Page:Popular Science Monthly Volume 29.djvu/595

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THE

POPULAR SCIENCE

MONTHLY.

 

SEPTEMBER, 1886.


 

EX-PRESIDENT PORTER ON EVOLUTION.[1]
By W. D. LE SUEUR, B. A.

THE great intellectual issue of the present day, however some may try to disguise it, is that between dogma on the one hand and the free spirit of scientific inquiry on the other. In using the word dogma, we have no wish to employ the argument ad invidiam—to take advantage, that is to say, of the popular prejudice no doubt attaching to recognized dogmatism. No, we frankly confess at the outset that a man may argue for dogma without betraying any dogmatic spirit; and that there would therefore be no fairness in embracing dogma and dogmatism in a common condemnation. None the less do we maintain that dogma is opposed to the free scientific spirit; and that the world is now being summoned to decide which of the two it will take for its guide. A definition of dogma, as we understand it, is. therefore in order. By dogma we mean a traditional opinion held and defended on account of its assumed practical value, rather than on account of its truth an opinion that is felt to require defending; that, like our "infant industries," needs protection; and round which its supporters rally accordingly. When great and special efforts are being made to place and keep a certain opinion on its legs, so to speak, be sure that it is a dogma that is concerned, and not any product of the free intellectual activity of mankind.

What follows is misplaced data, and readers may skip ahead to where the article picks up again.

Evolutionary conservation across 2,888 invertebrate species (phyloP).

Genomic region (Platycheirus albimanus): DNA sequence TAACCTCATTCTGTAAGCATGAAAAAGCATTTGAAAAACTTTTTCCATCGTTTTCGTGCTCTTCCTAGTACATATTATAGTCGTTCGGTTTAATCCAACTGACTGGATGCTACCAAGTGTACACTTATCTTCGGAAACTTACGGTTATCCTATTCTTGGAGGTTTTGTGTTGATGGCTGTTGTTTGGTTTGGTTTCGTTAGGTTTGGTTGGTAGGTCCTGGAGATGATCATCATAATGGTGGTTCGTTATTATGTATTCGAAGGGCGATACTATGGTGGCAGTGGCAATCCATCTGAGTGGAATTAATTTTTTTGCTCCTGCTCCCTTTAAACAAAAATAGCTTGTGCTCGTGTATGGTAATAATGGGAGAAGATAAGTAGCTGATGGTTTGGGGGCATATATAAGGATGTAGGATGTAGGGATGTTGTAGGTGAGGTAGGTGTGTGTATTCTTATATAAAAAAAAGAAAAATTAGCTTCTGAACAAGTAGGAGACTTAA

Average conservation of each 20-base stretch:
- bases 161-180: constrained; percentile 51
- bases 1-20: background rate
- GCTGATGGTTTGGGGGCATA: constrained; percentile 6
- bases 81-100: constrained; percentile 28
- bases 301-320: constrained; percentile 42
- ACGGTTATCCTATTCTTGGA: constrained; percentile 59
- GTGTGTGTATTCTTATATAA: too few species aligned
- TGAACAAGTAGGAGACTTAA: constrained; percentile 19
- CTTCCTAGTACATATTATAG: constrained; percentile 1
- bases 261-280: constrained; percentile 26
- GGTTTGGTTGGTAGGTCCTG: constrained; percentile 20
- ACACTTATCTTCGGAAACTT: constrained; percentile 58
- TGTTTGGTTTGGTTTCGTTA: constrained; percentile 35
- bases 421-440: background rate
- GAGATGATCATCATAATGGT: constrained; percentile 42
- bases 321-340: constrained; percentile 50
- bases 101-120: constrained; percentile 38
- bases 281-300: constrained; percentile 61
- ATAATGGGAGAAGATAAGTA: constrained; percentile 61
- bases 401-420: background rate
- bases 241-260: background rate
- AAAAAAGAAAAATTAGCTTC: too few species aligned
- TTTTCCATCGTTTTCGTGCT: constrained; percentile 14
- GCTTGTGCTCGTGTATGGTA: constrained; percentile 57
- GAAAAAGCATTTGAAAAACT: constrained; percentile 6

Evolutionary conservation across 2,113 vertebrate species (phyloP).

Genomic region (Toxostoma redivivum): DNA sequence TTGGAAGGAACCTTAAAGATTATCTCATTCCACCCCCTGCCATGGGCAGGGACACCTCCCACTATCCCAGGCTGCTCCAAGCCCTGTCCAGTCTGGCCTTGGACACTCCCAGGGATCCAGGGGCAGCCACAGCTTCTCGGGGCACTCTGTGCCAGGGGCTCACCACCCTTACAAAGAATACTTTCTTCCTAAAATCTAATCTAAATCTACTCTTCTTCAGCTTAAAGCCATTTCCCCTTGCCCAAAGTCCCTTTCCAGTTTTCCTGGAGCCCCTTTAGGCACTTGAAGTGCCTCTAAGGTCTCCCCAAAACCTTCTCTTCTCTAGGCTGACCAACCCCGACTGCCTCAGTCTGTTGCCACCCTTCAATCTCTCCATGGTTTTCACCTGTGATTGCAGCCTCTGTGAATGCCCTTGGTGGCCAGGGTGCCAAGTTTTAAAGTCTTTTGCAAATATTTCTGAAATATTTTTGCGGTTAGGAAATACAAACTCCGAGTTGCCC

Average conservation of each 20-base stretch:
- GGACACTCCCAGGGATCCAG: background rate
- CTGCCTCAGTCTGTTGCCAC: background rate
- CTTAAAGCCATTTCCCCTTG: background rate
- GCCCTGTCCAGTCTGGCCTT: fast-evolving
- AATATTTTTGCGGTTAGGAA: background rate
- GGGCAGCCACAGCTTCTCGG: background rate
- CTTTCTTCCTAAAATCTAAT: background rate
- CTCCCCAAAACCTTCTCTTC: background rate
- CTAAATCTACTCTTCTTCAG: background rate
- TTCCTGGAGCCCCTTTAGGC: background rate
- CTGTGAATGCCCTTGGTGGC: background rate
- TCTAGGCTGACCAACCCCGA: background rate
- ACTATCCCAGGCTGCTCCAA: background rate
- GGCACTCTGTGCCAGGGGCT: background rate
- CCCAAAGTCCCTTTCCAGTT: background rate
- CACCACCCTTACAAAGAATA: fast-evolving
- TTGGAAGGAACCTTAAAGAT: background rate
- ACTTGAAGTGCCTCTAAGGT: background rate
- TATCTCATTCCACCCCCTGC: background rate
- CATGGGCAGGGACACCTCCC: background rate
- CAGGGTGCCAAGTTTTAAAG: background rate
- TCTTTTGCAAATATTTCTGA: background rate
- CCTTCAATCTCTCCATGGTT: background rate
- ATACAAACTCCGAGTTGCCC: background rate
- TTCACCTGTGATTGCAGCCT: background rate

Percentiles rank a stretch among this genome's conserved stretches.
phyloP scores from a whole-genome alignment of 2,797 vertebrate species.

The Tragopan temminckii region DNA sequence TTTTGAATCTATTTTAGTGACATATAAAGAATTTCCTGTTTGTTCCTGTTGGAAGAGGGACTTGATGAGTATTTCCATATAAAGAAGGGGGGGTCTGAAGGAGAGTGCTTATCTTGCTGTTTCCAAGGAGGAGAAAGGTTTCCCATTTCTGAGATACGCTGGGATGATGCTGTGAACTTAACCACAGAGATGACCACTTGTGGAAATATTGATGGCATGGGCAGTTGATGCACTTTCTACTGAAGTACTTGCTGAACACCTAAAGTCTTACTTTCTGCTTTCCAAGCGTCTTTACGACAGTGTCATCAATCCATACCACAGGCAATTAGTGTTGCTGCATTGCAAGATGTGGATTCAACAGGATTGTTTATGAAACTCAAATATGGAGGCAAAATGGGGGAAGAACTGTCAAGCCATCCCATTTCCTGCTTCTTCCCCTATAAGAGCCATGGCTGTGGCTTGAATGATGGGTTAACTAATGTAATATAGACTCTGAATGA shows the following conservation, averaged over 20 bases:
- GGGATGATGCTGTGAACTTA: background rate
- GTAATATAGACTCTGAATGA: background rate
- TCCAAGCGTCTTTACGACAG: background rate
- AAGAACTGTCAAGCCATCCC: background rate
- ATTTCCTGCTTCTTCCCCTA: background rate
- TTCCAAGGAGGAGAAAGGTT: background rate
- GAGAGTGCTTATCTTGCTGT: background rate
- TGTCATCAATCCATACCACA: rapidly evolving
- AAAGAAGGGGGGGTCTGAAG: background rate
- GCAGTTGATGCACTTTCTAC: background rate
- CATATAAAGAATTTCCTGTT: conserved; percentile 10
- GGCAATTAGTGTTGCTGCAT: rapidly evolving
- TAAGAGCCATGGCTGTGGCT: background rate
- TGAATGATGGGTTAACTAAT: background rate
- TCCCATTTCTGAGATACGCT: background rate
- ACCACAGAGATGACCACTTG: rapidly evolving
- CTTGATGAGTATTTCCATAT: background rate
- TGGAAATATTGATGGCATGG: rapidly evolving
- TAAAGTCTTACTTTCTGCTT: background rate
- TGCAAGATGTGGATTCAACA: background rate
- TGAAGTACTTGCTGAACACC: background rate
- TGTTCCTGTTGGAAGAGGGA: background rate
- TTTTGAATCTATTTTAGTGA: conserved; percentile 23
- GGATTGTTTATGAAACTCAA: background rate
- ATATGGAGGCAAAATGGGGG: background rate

The last writer of eminence who has "come up to the help of the Lord against the mighty," or, in other words, to the help of orthodoxy against evolution, is Dr. Noah Porter, ex-President o Yale. Dr. Porter is a man who has lived for many years in an atmosphere of philosophical discussion, as well as of high literary cultivation; and

  1. Evolution. A Lecture read before the Nineteenth Century Club, May 25, 1886. By Noah Porter, D.D., LL.D., ex-President of Yale College. Herbert L. Bridgman, 55 Park Place, New York. 1886. Pp. 33.